The point of these scenarios is to showcase that for each incremental dollar of revenue NFLX generates, $4 of that goes directly to the bottom line. Thus, in this example, Netflix has a high degree of operating leverage. (Netflix's model in the real world is similar, but one big issue is that content providers can jack up prices - and hence fixed costs - over time.)
Zillow looks very little like Netflix in the example above. Zillow relies upon sales staff to make most of its revenues. As I pointed out in the previous section, about 50% of Z's revenues go towards sales and marketing. Add in the general and administrative expenses and you're already eating up somewhere from 60% - 75% of each new dollar of revenue. Then, another 5% or so is going to share-based compensation.
Technology and development (currently around 22% of revenues) may be one of the few areas where Z has some operating leverage. One might argue based on this (and a few other expenses) that Z has moderate operating leverage, but that's a best case scenario and it's certainly a far cry away from Google (i.e. the search engine), LinkedIn, Netflix, or even OpenTable.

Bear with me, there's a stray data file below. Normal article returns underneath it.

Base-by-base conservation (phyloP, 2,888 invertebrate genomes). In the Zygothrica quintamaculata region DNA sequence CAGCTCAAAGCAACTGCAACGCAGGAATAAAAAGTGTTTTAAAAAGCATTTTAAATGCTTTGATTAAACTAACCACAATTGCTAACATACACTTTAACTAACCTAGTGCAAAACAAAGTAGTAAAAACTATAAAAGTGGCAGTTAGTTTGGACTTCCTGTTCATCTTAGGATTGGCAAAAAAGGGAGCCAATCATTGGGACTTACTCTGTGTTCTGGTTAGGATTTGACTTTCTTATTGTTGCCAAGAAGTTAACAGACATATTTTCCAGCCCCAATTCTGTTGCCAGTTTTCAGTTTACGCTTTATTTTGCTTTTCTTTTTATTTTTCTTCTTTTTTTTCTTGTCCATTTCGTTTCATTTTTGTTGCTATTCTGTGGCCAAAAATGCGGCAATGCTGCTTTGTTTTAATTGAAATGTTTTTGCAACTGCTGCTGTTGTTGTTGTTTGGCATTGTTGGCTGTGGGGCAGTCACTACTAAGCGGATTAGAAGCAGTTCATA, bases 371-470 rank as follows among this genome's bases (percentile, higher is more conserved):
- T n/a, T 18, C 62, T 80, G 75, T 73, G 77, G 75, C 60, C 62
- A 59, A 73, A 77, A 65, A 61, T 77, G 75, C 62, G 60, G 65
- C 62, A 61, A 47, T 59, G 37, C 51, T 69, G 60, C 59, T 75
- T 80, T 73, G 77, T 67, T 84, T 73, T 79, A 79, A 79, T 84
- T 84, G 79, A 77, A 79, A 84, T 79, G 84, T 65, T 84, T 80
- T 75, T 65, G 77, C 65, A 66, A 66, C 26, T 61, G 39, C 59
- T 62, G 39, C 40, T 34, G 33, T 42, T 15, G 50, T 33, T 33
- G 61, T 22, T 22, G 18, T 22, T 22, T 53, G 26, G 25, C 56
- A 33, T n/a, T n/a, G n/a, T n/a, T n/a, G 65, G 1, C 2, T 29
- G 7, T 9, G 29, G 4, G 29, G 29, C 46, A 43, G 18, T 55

Once again, this isn't necessarily bad. The mass-retailer Wal-Mart (NYSE:WMT) and consulting giant Accenture (NYSE:ACN) are two great examples of highly successful firms with lower operating leverage. Both are excellent firms, but you wouldn't want to pay 20x revenues for a firm with that type of business model. I can't see any rationale how Zillow can justify at 23x sales valuation with low-to-moderate operating leverage.
4. Cash Flow Negative
It's not totally shocking that a young firm would be cash flow negative, but when you combine it with the three aforementioned factors, it becomes a bigger head-scratcher. Remember, Google was wildly profitable at the end of 2005 when it sold at over 20x revenues, and its free cash flow picture was even more desirable.
Zillow's cash flows, on the other hand, have not looked very good.